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Antoni Urquízar-Herrera: “The Memory of Islamic Monuments in Early Modern Spanish Identity”
September 30, 2019 @ 5:00 pm - 7:00 pm
Dr. Antonio Urquízar-Herrera’s proposed talk is grounded in a systematic analysis of the cultural and religious appropriation of Andalusian architecture by Spanish historians during the sixteenth and seventeenth centuries. Early Modern Spain was left with a significant Islamic heritage: Córdoba Mosque had been turned into a cathedral, in Seville the Aljama Mosque’s minaret was transformed into a Christian bell tower, and Granada Alhambra had become a Renaissance palace. To date this process of Christian appropriation has frequently been discussed as a phenomenon of hybridization.
Dr. Urquízar-Herrera is Professor at the History of Art Department of the UNED, Madrid. During the past twenty years he has enjoyed short, medium, and long-term research stays and visiting fellowships at different universities: Lima, Padova, London (Warburg Institute), Lisbon, New York (IHA), Paris (EHESS and INHA), and Cambridge. He will perform a new stay at Cambridge during spring- summer 2020. He frequently participates as invited lecturer or speaker at universities and conferences in Europe and the US. His several books about early modern art in Spain include Admiration and Awe: Morisco Buildings and Identity Negotiations in Early Modern Spanish Historiography (Oxford UP, 2017), and Coleccionismo y nobleza: signos de distinción social en la Andalucía del Renacimiento (Marcial Pons, 2007). He has recently co-edited the volume Another Image: Jews and Muslims Made Visible in Christian Iberia and Beyond, 14th to 18th Centuries (2019, Brill, Leyden).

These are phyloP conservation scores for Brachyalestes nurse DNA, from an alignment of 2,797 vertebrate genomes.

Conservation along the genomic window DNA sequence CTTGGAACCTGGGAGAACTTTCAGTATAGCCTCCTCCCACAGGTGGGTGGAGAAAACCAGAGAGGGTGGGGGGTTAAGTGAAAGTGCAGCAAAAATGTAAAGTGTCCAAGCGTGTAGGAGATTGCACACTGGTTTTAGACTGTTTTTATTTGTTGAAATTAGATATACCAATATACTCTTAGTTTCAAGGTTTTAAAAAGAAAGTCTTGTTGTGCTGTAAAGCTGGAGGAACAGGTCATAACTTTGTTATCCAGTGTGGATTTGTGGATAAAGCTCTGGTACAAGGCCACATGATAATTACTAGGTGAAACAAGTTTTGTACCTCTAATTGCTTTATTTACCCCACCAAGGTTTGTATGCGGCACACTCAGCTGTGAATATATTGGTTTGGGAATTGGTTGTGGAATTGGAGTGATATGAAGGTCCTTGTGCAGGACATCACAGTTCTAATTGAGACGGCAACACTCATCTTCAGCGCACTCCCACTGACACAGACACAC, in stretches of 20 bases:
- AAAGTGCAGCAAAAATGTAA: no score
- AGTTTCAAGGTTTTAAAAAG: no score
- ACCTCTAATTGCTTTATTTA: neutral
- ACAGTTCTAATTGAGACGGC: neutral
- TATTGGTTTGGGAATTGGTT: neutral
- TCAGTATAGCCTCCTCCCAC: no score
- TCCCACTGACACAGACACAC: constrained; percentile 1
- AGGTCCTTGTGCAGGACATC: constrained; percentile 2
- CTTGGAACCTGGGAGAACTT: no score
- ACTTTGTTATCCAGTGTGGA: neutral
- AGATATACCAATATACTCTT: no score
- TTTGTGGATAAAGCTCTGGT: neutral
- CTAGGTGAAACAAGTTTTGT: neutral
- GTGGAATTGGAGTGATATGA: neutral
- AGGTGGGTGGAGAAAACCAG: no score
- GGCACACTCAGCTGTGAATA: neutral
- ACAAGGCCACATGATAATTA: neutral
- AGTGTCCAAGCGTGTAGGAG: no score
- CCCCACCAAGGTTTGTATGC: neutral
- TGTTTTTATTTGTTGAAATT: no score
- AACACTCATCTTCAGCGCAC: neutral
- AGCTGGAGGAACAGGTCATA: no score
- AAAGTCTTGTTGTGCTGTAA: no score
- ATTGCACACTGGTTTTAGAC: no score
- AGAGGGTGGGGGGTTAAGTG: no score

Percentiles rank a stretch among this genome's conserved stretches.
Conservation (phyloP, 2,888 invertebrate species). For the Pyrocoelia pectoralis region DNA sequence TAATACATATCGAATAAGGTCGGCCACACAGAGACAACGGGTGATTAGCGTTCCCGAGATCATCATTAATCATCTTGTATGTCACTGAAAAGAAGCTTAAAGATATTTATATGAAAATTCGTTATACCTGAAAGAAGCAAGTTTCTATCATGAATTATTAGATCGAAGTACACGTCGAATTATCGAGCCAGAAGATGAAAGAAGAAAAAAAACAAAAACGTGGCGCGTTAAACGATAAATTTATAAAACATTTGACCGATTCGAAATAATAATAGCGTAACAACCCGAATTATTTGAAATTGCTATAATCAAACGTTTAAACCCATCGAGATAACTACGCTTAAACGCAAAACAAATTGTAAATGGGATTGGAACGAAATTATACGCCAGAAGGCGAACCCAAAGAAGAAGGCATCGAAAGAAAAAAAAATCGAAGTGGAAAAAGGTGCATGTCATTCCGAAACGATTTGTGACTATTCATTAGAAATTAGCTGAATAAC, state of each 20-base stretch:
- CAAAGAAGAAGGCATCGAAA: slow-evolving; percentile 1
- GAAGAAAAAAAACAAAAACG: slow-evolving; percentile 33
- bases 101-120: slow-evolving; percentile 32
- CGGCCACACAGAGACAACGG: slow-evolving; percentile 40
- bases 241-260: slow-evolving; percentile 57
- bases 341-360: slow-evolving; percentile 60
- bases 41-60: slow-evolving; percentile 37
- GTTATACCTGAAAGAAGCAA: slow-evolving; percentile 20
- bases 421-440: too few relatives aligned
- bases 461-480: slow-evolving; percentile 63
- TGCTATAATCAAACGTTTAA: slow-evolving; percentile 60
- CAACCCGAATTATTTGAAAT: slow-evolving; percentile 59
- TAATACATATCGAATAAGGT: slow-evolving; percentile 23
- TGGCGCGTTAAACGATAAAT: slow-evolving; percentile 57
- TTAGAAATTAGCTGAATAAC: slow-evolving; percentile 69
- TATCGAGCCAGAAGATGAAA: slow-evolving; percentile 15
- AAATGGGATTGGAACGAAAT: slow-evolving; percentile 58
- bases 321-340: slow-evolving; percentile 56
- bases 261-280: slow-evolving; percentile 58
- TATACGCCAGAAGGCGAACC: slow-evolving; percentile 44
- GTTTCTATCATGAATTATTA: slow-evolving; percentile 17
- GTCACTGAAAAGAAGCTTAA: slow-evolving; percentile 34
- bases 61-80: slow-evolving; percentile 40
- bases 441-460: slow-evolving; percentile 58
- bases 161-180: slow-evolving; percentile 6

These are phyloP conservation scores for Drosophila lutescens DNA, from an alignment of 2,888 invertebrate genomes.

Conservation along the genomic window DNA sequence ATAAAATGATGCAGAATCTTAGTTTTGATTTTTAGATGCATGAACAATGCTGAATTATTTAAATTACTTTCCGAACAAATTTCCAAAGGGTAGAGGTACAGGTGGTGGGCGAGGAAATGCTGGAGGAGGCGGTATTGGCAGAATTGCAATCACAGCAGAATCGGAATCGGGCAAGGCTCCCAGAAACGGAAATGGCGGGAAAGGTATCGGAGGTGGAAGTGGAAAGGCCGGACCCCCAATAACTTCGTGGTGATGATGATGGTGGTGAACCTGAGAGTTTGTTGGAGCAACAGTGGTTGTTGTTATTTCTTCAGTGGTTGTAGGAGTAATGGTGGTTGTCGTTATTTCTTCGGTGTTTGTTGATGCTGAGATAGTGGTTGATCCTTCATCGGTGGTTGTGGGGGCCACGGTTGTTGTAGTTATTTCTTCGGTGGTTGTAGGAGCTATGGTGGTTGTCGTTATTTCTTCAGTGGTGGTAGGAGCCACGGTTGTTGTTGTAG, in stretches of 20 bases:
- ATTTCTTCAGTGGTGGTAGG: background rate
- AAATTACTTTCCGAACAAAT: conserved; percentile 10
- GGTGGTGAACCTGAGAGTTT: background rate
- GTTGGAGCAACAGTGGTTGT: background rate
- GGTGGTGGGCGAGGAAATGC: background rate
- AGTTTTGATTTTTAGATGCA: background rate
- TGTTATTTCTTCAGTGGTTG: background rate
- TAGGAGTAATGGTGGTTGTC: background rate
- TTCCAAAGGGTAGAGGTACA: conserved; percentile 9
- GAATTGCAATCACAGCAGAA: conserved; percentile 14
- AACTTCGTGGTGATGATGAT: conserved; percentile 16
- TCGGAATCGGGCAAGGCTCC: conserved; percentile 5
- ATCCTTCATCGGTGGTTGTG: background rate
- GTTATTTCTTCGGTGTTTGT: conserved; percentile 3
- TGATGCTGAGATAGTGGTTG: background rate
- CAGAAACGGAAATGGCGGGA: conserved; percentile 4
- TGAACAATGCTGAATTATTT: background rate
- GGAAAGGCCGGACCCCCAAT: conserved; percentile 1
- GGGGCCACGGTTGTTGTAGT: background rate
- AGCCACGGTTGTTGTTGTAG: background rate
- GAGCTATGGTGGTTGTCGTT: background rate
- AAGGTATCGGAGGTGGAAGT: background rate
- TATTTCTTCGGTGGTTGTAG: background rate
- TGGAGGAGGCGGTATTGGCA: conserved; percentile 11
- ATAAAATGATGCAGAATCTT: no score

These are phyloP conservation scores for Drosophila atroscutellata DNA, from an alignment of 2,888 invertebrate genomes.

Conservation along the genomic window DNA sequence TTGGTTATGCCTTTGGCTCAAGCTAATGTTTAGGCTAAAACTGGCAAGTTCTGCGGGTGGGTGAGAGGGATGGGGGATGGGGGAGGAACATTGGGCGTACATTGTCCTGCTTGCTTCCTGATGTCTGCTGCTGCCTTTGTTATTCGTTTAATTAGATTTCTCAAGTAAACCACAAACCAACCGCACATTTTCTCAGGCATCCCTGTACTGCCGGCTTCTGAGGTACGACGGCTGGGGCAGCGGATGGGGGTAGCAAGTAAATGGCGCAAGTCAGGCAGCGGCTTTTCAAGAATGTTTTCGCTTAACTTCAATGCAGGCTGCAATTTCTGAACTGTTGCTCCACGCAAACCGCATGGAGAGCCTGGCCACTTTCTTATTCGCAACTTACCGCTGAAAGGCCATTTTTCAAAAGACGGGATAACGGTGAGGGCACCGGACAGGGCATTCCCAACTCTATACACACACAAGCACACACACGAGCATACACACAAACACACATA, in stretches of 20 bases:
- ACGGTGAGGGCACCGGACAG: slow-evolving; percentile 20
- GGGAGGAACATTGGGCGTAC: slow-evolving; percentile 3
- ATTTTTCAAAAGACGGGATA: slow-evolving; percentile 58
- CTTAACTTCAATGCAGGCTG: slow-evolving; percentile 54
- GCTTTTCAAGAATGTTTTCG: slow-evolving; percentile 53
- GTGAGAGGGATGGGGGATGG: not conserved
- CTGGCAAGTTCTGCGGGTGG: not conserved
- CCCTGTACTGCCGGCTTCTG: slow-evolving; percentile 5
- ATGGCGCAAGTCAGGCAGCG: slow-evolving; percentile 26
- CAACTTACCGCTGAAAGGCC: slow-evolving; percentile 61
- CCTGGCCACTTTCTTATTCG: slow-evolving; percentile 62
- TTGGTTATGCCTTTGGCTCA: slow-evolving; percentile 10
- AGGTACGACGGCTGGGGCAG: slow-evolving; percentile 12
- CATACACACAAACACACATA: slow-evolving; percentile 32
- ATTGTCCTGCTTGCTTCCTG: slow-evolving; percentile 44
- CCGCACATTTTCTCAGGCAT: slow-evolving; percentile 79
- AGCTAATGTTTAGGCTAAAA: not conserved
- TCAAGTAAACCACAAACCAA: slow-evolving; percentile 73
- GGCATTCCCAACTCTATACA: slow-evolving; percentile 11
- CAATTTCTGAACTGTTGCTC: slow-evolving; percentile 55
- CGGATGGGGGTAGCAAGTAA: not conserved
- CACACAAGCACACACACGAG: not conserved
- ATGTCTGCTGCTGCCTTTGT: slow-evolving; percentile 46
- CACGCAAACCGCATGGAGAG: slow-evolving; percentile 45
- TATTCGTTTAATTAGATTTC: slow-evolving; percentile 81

This event is possible thanks to the generous financial support of the UW Anonymous Fund. The Center for Visual Cultures would also like to thank the Buildings-Landscapes, Cultures Program, the Middle East Studies Program, LACIS, the Department of Spanish and Portuguese, and the Department of Art History for their support.